Pedestrian Pathways

Business & Economy
5:37 pm
Tue April 23, 2013

American Tobacco Trail's I-40 Pedestrian Bridge Goes Up This Weekend

An artist rendering of the ATT bridge over I-40.
Credit City of Durham

Structural engineers will put a pedestrian bridge over I-40 this weekend.  Work crews will stay busy overnight Sunday to install the addition to the historic American Tobacco Trial.  The bridge is a major step in adding four miles to the American Tobacco Trail that connects the existing portion to a stretch that ends at the Chatham County line.

Ed Venable, an engineer on the bridge placement project,  says I-40 will have to be shut down to put this bridge --  now in four sections -- in place.

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Environment
2:00 pm
Fri April 19, 2013

Exploring Local Greenways: Orange County Trails Loved By Young And Old

Walking a dog on Bolin Creek Trail.
Credit Catherine Lazorko, Town of Chapel Hill

Orange County’s population may be smaller than that of its neighboring counties, but its greenways are no less loved. Chapel Hill and Carrboro both tout themselves as bike and pedestrian friendly towns, and Hillsborough has taken pains to create elaborate bicycle and walking routes throughout its downtown area that highlight dozens of historical buildings.  

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Environment
10:15 am
Wed April 17, 2013

Exploring Local Greenways: Wake County Creates Natural Corridors

A cyclist on the Capital Area Greenway System in Raleigh.
Credit City of Raleigh

Aside from the fact that Raleigh has a smartphone app for its greenways, the most impressive thing about its trails might be that so many of them are connected. Instead of a dribble of pavement here and there, the Capital Area Greenway System forms a giant loop around the city with several offshoots. There are sections where you can ride a bicycle over 30 miles without leaving a paved trail.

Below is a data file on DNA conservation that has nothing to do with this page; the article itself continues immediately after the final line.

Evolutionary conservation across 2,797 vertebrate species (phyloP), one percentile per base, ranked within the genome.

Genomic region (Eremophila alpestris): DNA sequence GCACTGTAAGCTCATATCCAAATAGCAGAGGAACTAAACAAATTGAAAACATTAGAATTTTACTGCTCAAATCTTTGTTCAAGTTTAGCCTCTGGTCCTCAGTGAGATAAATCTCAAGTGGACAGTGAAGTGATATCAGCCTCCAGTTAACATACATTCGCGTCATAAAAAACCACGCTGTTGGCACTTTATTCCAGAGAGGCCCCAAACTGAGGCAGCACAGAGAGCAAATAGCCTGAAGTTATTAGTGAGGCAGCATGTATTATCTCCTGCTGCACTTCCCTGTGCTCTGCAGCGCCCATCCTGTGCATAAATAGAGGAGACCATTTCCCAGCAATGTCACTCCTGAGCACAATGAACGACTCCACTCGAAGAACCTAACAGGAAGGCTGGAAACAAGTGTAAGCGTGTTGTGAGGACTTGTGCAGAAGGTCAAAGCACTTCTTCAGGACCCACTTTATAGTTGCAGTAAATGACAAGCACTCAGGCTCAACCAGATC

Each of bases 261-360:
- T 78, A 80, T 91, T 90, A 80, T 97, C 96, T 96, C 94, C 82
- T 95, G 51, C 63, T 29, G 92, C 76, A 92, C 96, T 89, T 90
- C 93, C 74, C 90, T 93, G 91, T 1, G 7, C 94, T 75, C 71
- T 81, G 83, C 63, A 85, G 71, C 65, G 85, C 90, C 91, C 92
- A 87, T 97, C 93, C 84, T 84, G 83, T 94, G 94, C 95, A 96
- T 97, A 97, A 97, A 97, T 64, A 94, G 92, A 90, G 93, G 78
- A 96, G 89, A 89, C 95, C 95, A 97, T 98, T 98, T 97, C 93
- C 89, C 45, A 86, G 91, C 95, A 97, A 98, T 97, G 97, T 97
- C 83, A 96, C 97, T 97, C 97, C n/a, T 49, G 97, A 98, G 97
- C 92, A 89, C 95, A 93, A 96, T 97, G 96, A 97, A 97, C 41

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Environment
3:54 pm
Tue April 16, 2013

Triangle Greenways Council Buys 22 Acres In Durham County For Future Trail

Chunky Pipe Creek
Credit Triangle Greenways Council

Just days after the City of Durham kicked off its trail season, the Triangle Greenways Council (TGC) has finalized a deal allowing for the creation a new greenway in Durham County. The group purchased a parcel of land along Chunky Pipe Creek, about two miles upstream from Falls Lake, Raleigh’s drinking water source (see a map here). The land has already been designated  for a future greenway project in the Durham Open Space Plan.

TGC  bought the land on April 10 from private owners, who will benefit from the NC Conservation Tax Credit and other federal tax deductions that incentivize conservation efforts. The purchase is the fourth parcel that TGC has bought along the creek.  The City of Raleigh provided funding via the Upper Neuse Clean Water Initiative, a consortium of seven conservation groups that aims to protect land important to  the health of drinking water sources in the Upper Neuse River Basin.

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Environment
2:16 pm
Wed April 10, 2013

Exploring Local Greenways: Durham Aims For Safety

The American Tobacco Trail where it begins in downtown Durham.
Laura Candler

Durham might seem like it’s crisscrossed with bike lanes and greenways now – from the American Tobacco Trail (ATT) on the southern edge of town to the North/South Greenway that picks up where the ATT leaves off in the city. But 30 years ago, that was not the case.

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Environment
11:38 am
Mon April 8, 2013

Exploring Local Greenways: Greensboro's Artistic Twist

The Spring Garden St. underpass on Greensboro's Downtown Greenway. Primary Flight, a Miami-based street art collective, was chosen to design and paint colorful murals on each of seven large scale concrete support structures.
Action Greensboro

With springtime comes the urge to get outdoors, and in a handful of North Carolina’s cities and towns, a growing network of greenways is making that easier to do. While North Carolina does not stand out nationally for its volume of bicycle commuters (it ranks 41st in the country), it does have a higher bike commuting rate than any neighboring state except Virginia. And several of North Carolina’s cities have adopted transportation plans to accommodate a higher volume pedestrians and cyclists.

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